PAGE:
Sexless Relationship – sounds outrageous, right? Does the term “extended dry spell” soften the blow? Elle once did a piece claiming sex-light romances aren’t as uncommon as we may think. For more context, a “sexless” relationship is defined as couples having intercourse fewer than 10 times a year and it’s estimated that nearly 20 million Americans in a relationship go virtually sex-free. Sexlessness occurs mainly in long-term relationships, but is it a bad thing? The answer entirely depends on the reason for the libido absence – which are legion (as one can imagine). There’s the obvious “I’m not physically attracted to him/her anymore” rationale but often more deep-seated factors lead to sexual drought. Real life stressors like financial woes, job pressures and raising children often rob folks of their sensual desires. Those who can relate know the deal: Trading in the rare opportunity for a proper romp for the chance to cuddle and take a quick snooze with your honey-love.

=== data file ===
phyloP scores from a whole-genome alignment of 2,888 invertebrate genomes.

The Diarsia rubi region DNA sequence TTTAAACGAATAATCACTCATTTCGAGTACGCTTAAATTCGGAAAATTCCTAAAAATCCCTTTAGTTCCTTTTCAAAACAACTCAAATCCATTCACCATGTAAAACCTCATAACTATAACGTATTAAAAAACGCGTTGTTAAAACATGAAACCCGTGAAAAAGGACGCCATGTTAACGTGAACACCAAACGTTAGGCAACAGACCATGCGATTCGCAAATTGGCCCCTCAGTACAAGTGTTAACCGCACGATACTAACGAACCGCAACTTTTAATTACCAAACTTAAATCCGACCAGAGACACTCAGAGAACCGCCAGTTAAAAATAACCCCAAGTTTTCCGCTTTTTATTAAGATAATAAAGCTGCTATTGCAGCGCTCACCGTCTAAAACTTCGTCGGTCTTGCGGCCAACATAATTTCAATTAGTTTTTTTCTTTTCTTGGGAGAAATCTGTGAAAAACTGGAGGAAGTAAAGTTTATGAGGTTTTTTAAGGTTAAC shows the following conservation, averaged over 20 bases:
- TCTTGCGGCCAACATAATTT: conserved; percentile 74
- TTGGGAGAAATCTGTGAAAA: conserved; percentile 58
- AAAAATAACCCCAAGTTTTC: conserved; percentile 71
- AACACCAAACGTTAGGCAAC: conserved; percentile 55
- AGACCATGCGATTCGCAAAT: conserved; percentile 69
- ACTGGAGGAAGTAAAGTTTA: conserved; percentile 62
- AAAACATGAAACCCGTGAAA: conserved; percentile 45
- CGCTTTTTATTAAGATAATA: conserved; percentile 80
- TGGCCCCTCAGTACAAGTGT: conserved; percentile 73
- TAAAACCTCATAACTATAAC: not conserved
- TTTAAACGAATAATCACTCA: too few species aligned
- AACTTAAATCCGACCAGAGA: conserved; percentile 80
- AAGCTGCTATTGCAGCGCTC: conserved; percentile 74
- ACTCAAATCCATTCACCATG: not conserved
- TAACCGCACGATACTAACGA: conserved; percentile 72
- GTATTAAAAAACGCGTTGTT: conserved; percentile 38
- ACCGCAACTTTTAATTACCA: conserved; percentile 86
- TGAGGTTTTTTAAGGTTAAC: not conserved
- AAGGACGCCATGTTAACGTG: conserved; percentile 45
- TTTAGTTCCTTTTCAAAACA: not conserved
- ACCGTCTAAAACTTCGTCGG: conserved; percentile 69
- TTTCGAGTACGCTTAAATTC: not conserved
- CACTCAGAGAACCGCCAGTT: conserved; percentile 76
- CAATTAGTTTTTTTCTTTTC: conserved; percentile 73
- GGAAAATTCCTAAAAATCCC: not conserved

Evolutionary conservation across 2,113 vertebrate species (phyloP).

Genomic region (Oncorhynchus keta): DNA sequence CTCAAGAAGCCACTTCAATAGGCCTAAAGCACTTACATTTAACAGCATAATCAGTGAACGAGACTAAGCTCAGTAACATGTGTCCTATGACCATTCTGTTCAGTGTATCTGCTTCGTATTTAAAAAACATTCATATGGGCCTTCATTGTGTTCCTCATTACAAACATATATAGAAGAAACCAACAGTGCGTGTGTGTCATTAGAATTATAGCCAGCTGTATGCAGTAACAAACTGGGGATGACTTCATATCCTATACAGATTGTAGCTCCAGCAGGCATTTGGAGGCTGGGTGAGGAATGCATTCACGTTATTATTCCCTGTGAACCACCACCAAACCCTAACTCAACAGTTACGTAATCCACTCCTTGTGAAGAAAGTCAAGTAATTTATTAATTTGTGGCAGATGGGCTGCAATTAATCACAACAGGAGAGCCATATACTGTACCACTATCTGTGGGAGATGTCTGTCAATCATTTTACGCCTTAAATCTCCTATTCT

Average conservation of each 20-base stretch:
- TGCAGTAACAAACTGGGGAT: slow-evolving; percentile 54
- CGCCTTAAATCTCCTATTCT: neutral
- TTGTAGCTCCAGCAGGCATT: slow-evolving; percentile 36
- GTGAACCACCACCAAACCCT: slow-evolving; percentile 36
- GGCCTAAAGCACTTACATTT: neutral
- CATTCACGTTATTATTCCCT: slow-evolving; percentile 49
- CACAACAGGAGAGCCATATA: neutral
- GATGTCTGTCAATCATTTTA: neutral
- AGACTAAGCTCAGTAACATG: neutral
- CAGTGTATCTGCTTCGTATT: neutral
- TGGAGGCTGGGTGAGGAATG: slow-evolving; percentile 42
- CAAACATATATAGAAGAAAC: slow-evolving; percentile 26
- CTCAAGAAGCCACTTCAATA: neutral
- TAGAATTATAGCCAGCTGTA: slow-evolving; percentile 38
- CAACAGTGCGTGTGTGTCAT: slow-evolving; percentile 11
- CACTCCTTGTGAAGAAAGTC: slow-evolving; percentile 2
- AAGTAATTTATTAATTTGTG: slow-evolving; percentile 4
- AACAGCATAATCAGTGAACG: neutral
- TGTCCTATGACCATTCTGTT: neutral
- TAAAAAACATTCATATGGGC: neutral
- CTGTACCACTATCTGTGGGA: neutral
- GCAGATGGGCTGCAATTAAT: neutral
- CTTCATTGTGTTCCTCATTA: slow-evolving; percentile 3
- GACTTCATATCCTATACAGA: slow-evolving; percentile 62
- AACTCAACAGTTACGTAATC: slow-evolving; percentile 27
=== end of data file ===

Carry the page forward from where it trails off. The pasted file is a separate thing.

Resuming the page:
Elle’s study on the issue highlights “a host of even more insidious libido-killers.” Among them are emotional or psychological trauma, relationship troubles, depression, weight gain, body image issues, anger, tiredness, lack of trust, childbirth, power issues, past abuse and the predictable nature of lovemaking between two long-time loves. A myriad of books, articles and seminars offer their version of the cause and cure, but the truth is that they’re about as complex and unique as the sex-starved romances in question. One common thread running throughout such self-help rhetoric is the existence of love between partners. Genuine love. Not to be confused with relationships of convenience or the fear of being alone, a sexless union can be healthy, if handled in that spirit. So the hot ’n’ heavy may be on hiatus, but that certainly doesn’t mean personal intimacy has to disappear along with it. Couples who truly respect one another, enjoy each other’s company, and openly chat about their sex-free status are very likely to have happy, fulfilling relationships. In other words, sex is fantastic, but it ain’t everything.
Some long-term couples experience an ebb & flow of sensual thrills; the more truthful the couple, the more lustful energy they leave their time-tested bond open to. Physical connection is just as important as a sexual one. Gestures like li’l love notes, sexting, cuddles and hugs are a fab way to keep intimacy alive (with or without intercourse). Date nights, massages, and the like, go a long way too. Besides, one never knows, such endeavors could lead a pair back on track to some serious sexual healing.